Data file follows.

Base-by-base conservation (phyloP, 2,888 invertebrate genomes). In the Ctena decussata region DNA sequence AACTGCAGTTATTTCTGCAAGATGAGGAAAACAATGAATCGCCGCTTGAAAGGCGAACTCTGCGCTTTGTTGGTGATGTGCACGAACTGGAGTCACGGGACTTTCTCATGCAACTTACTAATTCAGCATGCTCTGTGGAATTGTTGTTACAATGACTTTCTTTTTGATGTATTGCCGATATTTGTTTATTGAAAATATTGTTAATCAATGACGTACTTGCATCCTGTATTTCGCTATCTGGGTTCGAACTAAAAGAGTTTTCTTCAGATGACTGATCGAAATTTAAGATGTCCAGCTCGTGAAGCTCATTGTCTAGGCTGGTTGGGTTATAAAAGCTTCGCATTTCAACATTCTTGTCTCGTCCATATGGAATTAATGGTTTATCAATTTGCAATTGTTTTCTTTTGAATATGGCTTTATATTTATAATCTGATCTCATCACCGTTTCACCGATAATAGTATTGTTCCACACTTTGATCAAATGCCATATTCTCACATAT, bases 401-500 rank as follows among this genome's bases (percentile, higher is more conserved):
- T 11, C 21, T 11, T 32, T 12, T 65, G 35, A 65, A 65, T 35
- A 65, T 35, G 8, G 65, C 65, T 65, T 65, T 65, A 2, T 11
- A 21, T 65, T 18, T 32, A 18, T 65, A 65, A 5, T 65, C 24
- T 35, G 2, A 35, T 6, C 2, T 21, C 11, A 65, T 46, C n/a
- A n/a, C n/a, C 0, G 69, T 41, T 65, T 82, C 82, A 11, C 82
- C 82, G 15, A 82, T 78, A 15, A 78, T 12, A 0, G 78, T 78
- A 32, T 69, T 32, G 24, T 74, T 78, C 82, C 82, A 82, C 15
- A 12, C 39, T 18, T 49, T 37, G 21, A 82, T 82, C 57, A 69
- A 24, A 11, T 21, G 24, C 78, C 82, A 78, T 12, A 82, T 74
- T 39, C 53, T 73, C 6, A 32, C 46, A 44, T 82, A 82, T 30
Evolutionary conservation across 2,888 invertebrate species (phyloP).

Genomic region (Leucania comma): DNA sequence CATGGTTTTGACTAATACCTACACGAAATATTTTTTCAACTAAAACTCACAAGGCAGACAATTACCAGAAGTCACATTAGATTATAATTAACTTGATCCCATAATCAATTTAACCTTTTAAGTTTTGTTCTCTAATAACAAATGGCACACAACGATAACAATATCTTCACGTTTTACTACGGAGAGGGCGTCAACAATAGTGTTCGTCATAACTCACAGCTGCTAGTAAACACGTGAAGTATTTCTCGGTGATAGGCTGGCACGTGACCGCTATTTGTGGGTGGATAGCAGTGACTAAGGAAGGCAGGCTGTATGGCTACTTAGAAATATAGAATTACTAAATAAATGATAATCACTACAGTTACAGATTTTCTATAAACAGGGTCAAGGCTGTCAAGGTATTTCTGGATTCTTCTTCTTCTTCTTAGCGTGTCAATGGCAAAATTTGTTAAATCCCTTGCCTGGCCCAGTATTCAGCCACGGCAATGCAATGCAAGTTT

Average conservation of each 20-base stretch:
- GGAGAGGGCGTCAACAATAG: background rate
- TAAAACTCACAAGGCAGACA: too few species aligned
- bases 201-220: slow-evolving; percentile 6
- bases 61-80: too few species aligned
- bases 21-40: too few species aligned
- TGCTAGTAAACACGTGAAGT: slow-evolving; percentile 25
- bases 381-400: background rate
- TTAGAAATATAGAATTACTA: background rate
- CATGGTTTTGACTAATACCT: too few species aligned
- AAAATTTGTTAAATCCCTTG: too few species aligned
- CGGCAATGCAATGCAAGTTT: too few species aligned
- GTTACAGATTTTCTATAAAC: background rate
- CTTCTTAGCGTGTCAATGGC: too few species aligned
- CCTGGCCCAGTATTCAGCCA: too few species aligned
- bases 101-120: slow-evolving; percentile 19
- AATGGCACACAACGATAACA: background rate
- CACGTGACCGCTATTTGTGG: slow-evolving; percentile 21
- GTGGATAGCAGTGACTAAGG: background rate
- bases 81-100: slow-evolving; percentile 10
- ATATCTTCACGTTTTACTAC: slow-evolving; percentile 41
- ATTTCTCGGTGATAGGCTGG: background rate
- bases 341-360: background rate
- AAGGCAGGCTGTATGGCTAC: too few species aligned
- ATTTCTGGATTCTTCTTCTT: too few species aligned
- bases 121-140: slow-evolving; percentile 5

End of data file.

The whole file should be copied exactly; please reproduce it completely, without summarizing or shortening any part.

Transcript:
Base-by-base conservation (phyloP, 2,888 invertebrate genomes). In the Ctena decussata region DNA sequence AACTGCAGTTATTTCTGCAAGATGAGGAAAACAATGAATCGCCGCTTGAAAGGCGAACTCTGCGCTTTGTTGGTGATGTGCACGAACTGGAGTCACGGGACTTTCTCATGCAACTTACTAATTCAGCATGCTCTGTGGAATTGTTGTTACAATGACTTTCTTTTTGATGTATTGCCGATATTTGTTTATTGAAAATATTGTTAATCAATGACGTACTTGCATCCTGTATTTCGCTATCTGGGTTCGAACTAAAAGAGTTTTCTTCAGATGACTGATCGAAATTTAAGATGTCCAGCTCGTGAAGCTCATTGTCTAGGCTGGTTGGGTTATAAAAGCTTCGCATTTCAACATTCTTGTCTCGTCCATATGGAATTAATGGTTTATCAATTTGCAATTGTTTTCTTTTGAATATGGCTTTATATTTATAATCTGATCTCATCACCGTTTCACCGATAATAGTATTGTTCCACACTTTGATCAAATGCCATATTCTCACATAT, bases 401-500 rank as follows among this genome's bases (percentile, higher is more conserved):
- T 11, C 21, T 11, T 32, T 12, T 65, G 35, A 65, A 65, T 35
- A 65, T 35, G 8, G 65, C 65, T 65, T 65, T 65, A 2, T 11
- A 21, T 65, T 18, T 32, A 18, T 65, A 65, A 5, T 65, C 24
- T 35, G 2, A 35, T 6, C 2, T 21, C 11, A 65, T 46, C n/a
- A n/a, C n/a, C 0, G 69, T 41, T 65, T 82, C 82, A 11, C 82
- C 82, G 15, A 82, T 78, A 15, A 78, T 12, A 0, G 78, T 78
- A 32, T 69, T 32, G 24, T 74, T 78, C 82, C 82, A 82, C 15
- A 12, C 39, T 18, T 49, T 37, G 21, A 82, T 82, C 57, A 69
- A 24, A 11, T 21, G 24, C 78, C 82, A 78, T 12, A 82, T 74
- T 39, C 53, T 73, C 6, A 32, C 46, A 44, T 82, A 82, T 30
Evolutionary conservation across 2,888 invertebrate species (phyloP).

Genomic region (Leucania comma): DNA sequence CATGGTTTTGACTAATACCTACACGAAATATTTTTTCAACTAAAACTCACAAGGCAGACAATTACCAGAAGTCACATTAGATTATAATTAACTTGATCCCATAATCAATTTAACCTTTTAAGTTTTGTTCTCTAATAACAAATGGCACACAACGATAACAATATCTTCACGTTTTACTACGGAGAGGGCGTCAACAATAGTGTTCGTCATAACTCACAGCTGCTAGTAAACACGTGAAGTATTTCTCGGTGATAGGCTGGCACGTGACCGCTATTTGTGGGTGGATAGCAGTGACTAAGGAAGGCAGGCTGTATGGCTACTTAGAAATATAGAATTACTAAATAAATGATAATCACTACAGTTACAGATTTTCTATAAACAGGGTCAAGGCTGTCAAGGTATTTCTGGATTCTTCTTCTTCTTCTTAGCGTGTCAATGGCAAAATTTGTTAAATCCCTTGCCTGGCCCAGTATTCAGCCACGGCAATGCAATGCAAGTTT

Average conservation of each 20-base stretch:
- GGAGAGGGCGTCAACAATAG: background rate
- TAAAACTCACAAGGCAGACA: too few species aligned
- bases 201-220: slow-evolving; percentile 6
- bases 61-80: too few species aligned
- bases 21-40: too few species aligned
- TGCTAGTAAACACGTGAAGT: slow-evolving; percentile 25
- bases 381-400: background rate
- TTAGAAATATAGAATTACTA: background rate
- CATGGTTTTGACTAATACCT: too few species aligned
- AAAATTTGTTAAATCCCTTG: too few species aligned
- CGGCAATGCAATGCAAGTTT: too few species aligned
- GTTACAGATTTTCTATAAAC: background rate
- CTTCTTAGCGTGTCAATGGC: too few species aligned
- CCTGGCCCAGTATTCAGCCA: too few species aligned
- bases 101-120: slow-evolving; percentile 19
- AATGGCACACAACGATAACA: background rate
- CACGTGACCGCTATTTGTGG: slow-evolving; percentile 21
- GTGGATAGCAGTGACTAAGG: background rate
- bases 81-100: slow-evolving; percentile 10
- ATATCTTCACGTTTTACTAC: slow-evolving; percentile 41
- ATTTCTCGGTGATAGGCTGG: background rate
- bases 341-360: background rate
- AAGGCAGGCTGTATGGCTAC: too few species aligned
- ATTTCTGGATTCTTCTTCTT: too few species aligned
- bases 121-140: slow-evolving; percentile 5